Zee goes into HITS, DTH overdrive

NEW DELHI: Since 29 May, the smile on Jawahar Goel's face has broadened and the additional vice-chairman of the Subhash Chandra-promoted Zee Telefilms just cannot hide his excitement. Sitting in a second floor room of a yet-to-be-given-finishing-touches building in Noida, on the outskirts of Delhi, which houses Zee's state-of-the art facility for headend in the sky (HITS) project for CAS as also the proposed DTH service, Goel gleefully rubs his hands and quips, "Ab aayega mazaa (the excitement will begin now)."

He has reasons to feel elated. A strong supporter of conditional access system, which aims to bring addressability in Indian cable homes from 14 July, 2003, Zee and some other Chandra companies have got a shot in the arm with the Indian government’s announcement yesterday that there would be a hefty reduction in the customs duty on import of set-top boxes, albeit only till 31 July.

The move, explains Goel, is like giving an assurance to all those who have been supporting the government move on CAS and would also help them in executing their business plans with a larger degree of confidence. Not only did Goel, heading Zee’s cable arm SitiCable, through which the HITS project is being sought to be implemented, immediately say that the benefits would be passed on to the cable consumer in the wake of the customs duty reduction, but it also washed away part of his cautious optimism, which was evident when he had invited indiantelevision.com to visit the swanky HITS and DTH facility.

At that time, not sure whether CAS would become a reality or not because of stiff political and other resistance, Goel had lamented, "Just because there is rivalry amongst players in the industry, a postponement of the CAS implementation deadline is being sought. But I think such moves may be detrimental as this was a chance to bring some semblance of order into an industry that we ourselves call chaotic."

"We are ready to go live with HITS from the D-day and follow it up with the DTH service" ASC Enterprise chief executive Puneet Goenka But Goel’s optimism stems from the fact that Zee and some sister companies have been quietly working towards a time when the whole set up would be ready to implement the government-mandated CAS and also start a KU-band DTH service piping nearest rival Space TV/Star to the post.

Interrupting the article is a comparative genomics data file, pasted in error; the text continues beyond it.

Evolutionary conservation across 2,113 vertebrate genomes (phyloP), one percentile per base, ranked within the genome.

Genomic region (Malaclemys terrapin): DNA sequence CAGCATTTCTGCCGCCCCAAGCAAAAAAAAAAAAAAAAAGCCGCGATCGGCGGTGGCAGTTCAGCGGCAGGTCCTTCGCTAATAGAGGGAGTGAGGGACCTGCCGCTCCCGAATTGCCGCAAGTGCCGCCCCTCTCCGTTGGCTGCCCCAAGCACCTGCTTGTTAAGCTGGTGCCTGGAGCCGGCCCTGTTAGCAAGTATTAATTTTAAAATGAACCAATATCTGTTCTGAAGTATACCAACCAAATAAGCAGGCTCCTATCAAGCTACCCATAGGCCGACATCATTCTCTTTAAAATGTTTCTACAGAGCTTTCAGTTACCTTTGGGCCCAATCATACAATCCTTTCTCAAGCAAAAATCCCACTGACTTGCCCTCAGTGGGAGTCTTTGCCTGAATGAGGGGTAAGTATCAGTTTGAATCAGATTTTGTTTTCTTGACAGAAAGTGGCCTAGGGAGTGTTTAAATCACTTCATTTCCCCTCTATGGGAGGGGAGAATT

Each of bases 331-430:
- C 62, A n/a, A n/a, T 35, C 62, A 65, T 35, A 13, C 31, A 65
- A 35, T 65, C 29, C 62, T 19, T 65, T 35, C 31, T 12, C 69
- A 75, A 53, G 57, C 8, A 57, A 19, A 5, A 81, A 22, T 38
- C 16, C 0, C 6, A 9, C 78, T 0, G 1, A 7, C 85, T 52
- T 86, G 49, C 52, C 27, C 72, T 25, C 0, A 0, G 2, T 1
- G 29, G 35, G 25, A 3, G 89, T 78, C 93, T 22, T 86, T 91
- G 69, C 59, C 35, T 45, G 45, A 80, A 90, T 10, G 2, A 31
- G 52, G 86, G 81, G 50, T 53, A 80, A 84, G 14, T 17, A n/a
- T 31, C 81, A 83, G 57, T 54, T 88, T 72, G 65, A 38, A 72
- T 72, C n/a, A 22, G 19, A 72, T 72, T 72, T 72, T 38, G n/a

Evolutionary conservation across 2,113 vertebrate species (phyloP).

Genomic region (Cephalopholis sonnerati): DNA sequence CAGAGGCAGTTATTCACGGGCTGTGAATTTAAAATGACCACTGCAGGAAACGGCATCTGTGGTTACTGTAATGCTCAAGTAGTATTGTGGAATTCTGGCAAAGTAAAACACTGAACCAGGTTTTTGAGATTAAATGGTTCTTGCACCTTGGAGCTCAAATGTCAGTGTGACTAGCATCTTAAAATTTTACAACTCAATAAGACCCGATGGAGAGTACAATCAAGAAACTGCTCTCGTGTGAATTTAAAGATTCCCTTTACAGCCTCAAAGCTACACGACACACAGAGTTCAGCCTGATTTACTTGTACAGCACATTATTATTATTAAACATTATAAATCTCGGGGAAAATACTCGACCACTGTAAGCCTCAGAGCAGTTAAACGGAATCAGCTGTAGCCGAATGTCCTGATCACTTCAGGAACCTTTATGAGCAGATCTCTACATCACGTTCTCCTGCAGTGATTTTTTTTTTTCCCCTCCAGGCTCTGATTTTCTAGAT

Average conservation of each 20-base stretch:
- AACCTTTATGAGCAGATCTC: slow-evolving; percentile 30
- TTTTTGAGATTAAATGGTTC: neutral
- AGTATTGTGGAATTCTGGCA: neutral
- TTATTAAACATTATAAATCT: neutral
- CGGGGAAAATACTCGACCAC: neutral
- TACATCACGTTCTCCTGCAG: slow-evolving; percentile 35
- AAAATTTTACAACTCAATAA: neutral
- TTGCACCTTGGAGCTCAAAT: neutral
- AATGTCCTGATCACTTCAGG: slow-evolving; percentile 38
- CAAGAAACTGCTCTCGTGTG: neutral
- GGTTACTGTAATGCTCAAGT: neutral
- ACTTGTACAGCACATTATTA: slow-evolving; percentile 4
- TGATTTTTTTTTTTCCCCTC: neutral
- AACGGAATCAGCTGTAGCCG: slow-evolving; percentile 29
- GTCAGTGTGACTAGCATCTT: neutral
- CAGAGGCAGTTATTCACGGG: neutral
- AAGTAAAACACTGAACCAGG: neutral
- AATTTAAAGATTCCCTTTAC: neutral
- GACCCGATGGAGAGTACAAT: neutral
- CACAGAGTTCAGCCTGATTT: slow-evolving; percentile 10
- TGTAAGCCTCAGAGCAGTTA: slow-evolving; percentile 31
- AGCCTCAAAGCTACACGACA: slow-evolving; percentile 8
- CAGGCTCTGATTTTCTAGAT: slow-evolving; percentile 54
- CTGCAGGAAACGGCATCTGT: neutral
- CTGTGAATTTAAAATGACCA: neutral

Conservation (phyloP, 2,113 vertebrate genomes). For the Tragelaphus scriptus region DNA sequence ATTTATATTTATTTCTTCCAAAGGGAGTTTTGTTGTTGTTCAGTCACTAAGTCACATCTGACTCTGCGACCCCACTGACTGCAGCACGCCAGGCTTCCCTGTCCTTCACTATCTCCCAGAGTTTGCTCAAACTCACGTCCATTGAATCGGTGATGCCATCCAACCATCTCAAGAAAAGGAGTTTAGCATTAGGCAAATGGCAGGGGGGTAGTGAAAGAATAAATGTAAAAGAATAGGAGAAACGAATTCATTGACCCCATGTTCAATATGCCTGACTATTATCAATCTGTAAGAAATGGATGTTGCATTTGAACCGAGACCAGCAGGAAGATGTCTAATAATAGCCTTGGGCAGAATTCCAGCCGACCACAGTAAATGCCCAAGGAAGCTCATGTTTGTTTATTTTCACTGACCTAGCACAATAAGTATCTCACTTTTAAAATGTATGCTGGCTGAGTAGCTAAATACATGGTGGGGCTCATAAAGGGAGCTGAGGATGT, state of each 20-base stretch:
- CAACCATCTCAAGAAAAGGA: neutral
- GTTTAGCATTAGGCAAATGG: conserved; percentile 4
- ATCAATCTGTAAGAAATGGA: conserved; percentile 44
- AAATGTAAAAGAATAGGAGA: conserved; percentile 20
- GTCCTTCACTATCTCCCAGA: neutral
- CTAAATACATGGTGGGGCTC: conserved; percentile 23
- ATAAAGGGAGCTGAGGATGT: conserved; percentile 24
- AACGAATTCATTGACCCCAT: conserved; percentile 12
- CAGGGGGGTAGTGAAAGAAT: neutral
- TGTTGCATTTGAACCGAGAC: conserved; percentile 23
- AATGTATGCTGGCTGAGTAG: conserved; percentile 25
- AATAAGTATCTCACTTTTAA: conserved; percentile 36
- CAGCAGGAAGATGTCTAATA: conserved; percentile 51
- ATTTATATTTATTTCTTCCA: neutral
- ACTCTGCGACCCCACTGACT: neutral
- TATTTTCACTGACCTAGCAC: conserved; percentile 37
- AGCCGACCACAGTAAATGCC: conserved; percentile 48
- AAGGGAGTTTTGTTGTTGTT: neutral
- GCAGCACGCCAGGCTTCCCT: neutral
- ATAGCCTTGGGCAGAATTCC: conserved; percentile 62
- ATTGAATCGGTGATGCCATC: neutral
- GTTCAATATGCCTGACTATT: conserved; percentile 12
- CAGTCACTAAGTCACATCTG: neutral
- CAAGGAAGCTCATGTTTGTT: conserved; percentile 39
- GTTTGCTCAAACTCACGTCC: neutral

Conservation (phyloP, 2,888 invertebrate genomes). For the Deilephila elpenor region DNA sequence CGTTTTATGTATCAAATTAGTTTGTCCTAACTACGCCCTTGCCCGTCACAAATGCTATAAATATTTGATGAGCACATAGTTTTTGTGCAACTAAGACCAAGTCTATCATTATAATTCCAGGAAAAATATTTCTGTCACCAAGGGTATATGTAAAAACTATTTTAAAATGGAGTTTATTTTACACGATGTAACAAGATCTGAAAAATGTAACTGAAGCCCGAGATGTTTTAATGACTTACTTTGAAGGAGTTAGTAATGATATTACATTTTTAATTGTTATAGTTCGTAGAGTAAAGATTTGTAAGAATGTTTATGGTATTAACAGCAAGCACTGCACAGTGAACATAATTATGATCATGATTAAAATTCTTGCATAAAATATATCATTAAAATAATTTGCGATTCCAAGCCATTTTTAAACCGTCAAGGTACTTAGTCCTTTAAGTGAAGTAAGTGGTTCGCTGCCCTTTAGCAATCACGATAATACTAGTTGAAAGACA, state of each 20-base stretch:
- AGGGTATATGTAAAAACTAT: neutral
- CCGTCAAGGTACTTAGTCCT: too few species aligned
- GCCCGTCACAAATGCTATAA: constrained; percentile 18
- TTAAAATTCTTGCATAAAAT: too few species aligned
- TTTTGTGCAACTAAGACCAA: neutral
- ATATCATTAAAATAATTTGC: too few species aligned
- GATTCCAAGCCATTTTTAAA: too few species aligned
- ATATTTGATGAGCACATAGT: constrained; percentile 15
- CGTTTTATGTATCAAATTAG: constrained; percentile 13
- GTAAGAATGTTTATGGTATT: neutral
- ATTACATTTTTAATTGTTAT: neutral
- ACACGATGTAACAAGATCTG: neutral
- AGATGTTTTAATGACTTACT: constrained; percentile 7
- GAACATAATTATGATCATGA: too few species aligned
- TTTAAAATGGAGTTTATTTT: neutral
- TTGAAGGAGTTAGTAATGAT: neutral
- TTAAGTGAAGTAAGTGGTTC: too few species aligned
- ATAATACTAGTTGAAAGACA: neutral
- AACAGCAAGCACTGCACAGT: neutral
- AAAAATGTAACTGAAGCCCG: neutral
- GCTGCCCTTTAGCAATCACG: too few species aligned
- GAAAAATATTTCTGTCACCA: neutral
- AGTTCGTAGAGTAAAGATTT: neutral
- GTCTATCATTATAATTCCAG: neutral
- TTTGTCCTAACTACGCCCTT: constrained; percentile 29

Some Rs 4,000 million has been invested by the various Chandra companies in the HITS and DTH facility, which is close to being commissioned. The equipment from companies like Textronics, Phillips and Sony are in place, transponders on Insat have been leased, the array of TV monitors are flickering for a demo and the wooing of cable ops for partnership for HITS (marketed under brand name Galaxzee) is in full swing.

"In short, we are ready to go live with HITS from the D-day and follow it up with the DTH service," explains chief executive Puneet Goenka of another Chandra-promoted company, ASC Enterprise (the licence holder for uplinking channels for DTH and HITS), as he takes one around for a guided tour of the facility.

For India's biggest vertically integrated media company, Zee Telefilms, the circle seems to be close to getting completed on HITS, DTH.

The equipment landed in India around 21 April and in three weeks time the facility was put together. Not satisfied with 3 C band and 4 KU band transponders on Insat 3A satellite, Zee-ASC has requested for more KU-band transponders, which, Goel says, are likely to come through soon The additional KU-band transponders would be needed for the DTH service where Chandra's companies are seeking to provide between 48 to 60 TV channels in the first phase, plus 12 satellite radio channels. What's more, the glitzy facility at Noida also has the total capacity to play out 40 channels on a deferred basis.